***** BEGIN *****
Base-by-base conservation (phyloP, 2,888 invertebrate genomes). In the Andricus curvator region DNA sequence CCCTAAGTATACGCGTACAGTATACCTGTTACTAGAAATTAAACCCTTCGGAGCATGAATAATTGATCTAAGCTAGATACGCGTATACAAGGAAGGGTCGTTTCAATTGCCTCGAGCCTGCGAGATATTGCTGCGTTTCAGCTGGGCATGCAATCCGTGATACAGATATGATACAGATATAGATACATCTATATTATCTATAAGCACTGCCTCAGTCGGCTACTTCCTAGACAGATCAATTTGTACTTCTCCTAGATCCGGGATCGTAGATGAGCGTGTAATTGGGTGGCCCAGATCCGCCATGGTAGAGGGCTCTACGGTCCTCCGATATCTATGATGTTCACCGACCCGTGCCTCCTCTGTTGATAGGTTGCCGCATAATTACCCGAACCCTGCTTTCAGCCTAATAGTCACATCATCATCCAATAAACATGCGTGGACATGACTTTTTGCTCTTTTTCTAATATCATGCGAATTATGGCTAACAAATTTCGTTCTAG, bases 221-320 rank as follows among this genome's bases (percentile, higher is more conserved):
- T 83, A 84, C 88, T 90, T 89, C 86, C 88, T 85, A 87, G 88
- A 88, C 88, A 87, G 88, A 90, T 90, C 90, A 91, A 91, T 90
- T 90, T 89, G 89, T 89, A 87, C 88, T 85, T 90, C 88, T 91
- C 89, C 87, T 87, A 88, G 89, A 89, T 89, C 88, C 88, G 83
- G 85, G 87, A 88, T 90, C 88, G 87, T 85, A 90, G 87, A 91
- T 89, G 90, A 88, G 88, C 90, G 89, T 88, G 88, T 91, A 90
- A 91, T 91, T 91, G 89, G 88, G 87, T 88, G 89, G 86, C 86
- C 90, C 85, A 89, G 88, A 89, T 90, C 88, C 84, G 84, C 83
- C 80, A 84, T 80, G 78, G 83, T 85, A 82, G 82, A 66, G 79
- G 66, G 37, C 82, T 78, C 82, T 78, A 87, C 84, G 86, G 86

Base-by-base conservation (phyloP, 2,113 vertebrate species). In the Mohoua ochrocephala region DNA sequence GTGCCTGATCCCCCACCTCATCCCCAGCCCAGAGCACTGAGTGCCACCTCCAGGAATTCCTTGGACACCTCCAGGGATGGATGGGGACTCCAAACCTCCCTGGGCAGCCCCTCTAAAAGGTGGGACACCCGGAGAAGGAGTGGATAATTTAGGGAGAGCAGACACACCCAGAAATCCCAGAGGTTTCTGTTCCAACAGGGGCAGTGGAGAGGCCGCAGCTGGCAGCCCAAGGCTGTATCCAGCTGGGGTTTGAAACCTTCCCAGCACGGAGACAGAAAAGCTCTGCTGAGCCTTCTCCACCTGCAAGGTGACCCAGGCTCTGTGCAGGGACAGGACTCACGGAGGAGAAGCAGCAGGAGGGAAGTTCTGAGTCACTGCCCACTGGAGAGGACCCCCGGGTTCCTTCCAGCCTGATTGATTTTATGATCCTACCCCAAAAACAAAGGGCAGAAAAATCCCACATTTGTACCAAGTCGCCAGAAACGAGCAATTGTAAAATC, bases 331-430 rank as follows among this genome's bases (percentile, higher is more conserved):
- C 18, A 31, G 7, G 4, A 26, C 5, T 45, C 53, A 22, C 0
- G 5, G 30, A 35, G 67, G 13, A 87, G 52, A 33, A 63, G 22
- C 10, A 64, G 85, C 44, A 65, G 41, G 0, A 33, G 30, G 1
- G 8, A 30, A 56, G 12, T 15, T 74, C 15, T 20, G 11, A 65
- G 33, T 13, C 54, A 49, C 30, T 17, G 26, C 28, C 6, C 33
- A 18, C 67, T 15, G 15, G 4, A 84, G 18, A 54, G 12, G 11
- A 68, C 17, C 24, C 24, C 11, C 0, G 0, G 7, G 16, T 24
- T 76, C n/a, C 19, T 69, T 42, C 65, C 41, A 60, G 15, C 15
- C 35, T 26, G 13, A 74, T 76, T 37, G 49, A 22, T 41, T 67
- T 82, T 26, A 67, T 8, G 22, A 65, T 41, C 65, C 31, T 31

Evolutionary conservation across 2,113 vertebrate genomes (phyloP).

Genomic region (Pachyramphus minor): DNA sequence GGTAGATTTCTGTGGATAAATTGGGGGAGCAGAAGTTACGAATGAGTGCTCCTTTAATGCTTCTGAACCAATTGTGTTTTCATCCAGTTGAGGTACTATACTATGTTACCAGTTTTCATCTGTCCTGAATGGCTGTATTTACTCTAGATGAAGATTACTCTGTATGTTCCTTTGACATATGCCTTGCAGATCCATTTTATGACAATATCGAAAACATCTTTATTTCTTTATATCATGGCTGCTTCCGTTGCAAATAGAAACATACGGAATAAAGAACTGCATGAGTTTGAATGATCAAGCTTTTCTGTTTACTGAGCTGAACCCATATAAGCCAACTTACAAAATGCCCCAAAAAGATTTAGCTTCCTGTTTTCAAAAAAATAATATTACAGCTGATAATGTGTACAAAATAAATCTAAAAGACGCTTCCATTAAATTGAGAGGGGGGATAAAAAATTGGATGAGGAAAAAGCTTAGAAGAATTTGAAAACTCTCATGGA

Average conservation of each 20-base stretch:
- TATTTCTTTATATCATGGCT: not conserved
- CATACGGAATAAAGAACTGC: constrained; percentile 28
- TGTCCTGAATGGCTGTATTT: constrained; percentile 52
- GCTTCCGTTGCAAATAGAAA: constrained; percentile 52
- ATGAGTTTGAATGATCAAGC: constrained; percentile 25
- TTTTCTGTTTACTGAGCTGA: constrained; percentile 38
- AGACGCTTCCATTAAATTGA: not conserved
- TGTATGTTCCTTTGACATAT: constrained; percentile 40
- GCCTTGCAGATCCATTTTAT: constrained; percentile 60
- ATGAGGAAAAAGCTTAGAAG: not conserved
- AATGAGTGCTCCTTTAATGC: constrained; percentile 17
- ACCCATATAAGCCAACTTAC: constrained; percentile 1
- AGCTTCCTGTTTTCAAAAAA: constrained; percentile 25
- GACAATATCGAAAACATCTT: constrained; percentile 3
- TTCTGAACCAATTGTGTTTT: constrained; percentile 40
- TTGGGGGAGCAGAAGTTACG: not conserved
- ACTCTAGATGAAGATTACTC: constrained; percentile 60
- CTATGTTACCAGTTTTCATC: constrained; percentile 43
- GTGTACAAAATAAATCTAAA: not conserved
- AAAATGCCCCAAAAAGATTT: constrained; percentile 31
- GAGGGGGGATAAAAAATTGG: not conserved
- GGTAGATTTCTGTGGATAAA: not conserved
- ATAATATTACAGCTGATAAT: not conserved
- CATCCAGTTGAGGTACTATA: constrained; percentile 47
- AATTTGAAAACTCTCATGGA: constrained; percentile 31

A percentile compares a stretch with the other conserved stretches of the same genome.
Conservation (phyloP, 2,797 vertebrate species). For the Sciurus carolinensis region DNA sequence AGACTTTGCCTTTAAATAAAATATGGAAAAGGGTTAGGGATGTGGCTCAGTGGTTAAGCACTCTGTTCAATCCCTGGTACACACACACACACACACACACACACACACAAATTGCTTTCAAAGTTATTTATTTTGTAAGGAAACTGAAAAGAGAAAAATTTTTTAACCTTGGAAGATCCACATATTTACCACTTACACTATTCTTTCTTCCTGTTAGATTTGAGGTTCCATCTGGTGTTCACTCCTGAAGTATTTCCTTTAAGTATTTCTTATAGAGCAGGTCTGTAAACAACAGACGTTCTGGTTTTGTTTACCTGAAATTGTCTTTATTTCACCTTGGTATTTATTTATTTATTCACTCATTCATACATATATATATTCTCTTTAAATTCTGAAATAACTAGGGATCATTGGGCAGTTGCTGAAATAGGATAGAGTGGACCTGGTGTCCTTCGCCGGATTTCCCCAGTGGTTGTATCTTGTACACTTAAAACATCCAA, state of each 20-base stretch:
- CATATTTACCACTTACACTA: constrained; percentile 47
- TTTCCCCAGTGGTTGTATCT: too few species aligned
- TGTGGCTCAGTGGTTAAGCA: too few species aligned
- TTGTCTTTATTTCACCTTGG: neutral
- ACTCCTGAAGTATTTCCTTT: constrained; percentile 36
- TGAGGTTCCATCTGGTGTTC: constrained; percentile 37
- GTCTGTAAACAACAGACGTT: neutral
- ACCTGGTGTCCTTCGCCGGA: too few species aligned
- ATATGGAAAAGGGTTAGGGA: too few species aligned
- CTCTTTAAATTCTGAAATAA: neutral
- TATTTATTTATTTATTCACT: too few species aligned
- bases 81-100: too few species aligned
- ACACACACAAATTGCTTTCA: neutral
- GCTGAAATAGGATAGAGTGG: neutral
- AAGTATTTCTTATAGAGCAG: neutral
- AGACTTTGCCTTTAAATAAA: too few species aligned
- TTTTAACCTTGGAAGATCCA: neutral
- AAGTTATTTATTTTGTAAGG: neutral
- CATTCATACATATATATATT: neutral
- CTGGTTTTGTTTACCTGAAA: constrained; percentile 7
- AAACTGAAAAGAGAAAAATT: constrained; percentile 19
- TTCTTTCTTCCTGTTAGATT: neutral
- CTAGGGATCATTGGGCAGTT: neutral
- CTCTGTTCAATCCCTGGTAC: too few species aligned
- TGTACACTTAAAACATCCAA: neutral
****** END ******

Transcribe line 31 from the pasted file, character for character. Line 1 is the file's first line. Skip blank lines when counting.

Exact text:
- TTTTCTGTTTACTGAGCTGA: constrained; percentile 38